Meenakshi Shedde: Dutchwoman spins the charkha

Mar 04, 2018, 06:01 IST | Meenakshi Shedde

One of the great perks of my work in films, is getting to travel worldwide and meeting really interesting people

Illustration/Uday Mohite
Illustration/Uday Mohite

Meenakshi SheddeOne of the great perks of my work in films, is getting to travel worldwide and meeting really interesting people. One of the most special people I know is Adriana — Addie — who lives in Duivendrecht, 12 minutes by train from the heart of Amsterdam. Imagine, the only living person I know who actually spins a charkha, is this Dutch woman, living about 7,000 km from India. Addie has been travelling to India for years; we have known each other for decades and she has often stayed with my family in Mumbai. She is very impressed by Gandhiji, his spinning of the charkha, his belief in non-violence and struggle for India's freedom. But, in fact, she had started to spin the wheel in her youth, once popularised by the hippies in the 60s, as she found its repetitive tasks meditative.

And, as the Netherlands is cold in winter, Addie spins wool, instead of cotton. She buys wool from shepherds and spins the 'raw' wool into woollen yarn on her charkha. Her charkha is not in the familiar, cycle-spoke style, but a terribly stylish one with a wooden disc, made by the Louet company. She tells me there is another charkha called "Schippertje" (small ship), a more compact model. Her sister Ria even has a portable, folding charkha which she carries during her travels. Gandhiji's mind would have boggled. They dye the wool in natural colours, which Ria also makes — onion peel becomes bright yellow; walnuts exude red-brown. Addie is forever knitting sweaters, scarves and stoles, which she generously gives away to friends and visitors.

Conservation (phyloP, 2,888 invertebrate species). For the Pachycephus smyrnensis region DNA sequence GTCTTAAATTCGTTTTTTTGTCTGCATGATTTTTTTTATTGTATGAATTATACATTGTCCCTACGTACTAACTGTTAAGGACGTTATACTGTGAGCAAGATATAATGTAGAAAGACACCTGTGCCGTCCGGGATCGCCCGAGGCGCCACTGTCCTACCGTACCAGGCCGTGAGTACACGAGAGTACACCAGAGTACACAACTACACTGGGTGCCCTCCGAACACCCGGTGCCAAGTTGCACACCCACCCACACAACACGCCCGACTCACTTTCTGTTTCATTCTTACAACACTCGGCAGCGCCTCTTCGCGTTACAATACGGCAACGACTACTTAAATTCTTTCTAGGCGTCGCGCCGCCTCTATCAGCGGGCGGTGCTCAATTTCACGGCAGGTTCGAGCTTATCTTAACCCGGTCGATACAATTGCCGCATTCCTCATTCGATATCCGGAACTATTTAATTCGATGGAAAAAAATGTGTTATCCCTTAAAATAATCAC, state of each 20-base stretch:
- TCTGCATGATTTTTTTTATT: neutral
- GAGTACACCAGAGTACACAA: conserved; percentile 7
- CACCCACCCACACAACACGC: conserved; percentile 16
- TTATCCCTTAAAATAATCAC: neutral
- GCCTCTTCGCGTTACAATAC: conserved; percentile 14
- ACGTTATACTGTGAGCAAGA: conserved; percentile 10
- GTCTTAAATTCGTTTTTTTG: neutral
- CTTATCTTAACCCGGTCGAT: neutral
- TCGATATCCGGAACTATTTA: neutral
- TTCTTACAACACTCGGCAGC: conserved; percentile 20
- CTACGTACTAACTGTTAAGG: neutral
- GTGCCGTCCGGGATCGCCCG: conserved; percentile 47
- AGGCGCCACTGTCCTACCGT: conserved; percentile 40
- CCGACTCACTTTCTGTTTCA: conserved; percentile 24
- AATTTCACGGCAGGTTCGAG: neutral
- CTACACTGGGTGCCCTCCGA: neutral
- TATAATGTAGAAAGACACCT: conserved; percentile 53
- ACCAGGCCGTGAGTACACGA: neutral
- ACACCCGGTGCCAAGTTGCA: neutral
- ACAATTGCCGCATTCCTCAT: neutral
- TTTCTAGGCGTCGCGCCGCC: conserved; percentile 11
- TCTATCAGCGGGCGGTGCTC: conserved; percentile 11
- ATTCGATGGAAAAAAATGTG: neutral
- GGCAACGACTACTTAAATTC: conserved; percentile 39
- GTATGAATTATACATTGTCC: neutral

The other impressive thing about Addie is her acute sense of time and using it enjoyably and well. I sometimes visit her after the Berlin Film Festival in February, and when I email her in December for ideal dates in end-February, although she is always welcoming, it takes some time to coordinate the best dates. Although she has retired — she used to be a therapist for challenged children — her diary is always full. She's an active painter, working in her studio upstairs that is bathed in light and joy. She is a busy gardener: she and her husband Joost have moved from Amsterdam to the outskirts so they could have a larger bungalow with a garden: directly behind the garden gate, a stream flows, with swans, ducks, geese and moorhens floating about all day amid the weeping willows. Each season, Addie plants fresh seasonal flower bulbs; earlier she also volunteered with a women's group working a medicinal herb garden. She regularly visits her mother, and her husband's mother regularly visits them for lunch. Twice a month she also goes with a friend, who is in a wheelchair, to the leafy zoo, where they both paint all afternoon. She teaches Dutch to refugees from Eritrea and Iraq, and to a small Polish boy. She's doing a course on the history of art. She loves to cook and each day, when I visit, there's a new treat, as she keenly follows recipes from her favourite cookery books, including by Yotam Ottolenghi, an Israeli-British chef.

Addie, I discovered, has adopted a Tibetan family in a distant village, off Dharamshala, if I remember right. She has actually tracked down a Dutch-Tibetan dictionary to communicate. She has helped them build a pucca house, helped pay for the children's education and marriages. She is lean and fit, cycles everywhere, is a vegetarian and practises yoga. Although older with white hair, going by her lust for life — and the radiance of her skin and eyes — she seems 20 years younger than even me.

Meenakshi Shedde is South Asia Consultant to the Berlin Film Festival, award-winning critic, curator to festivals worldwide and journalist. Reach her at

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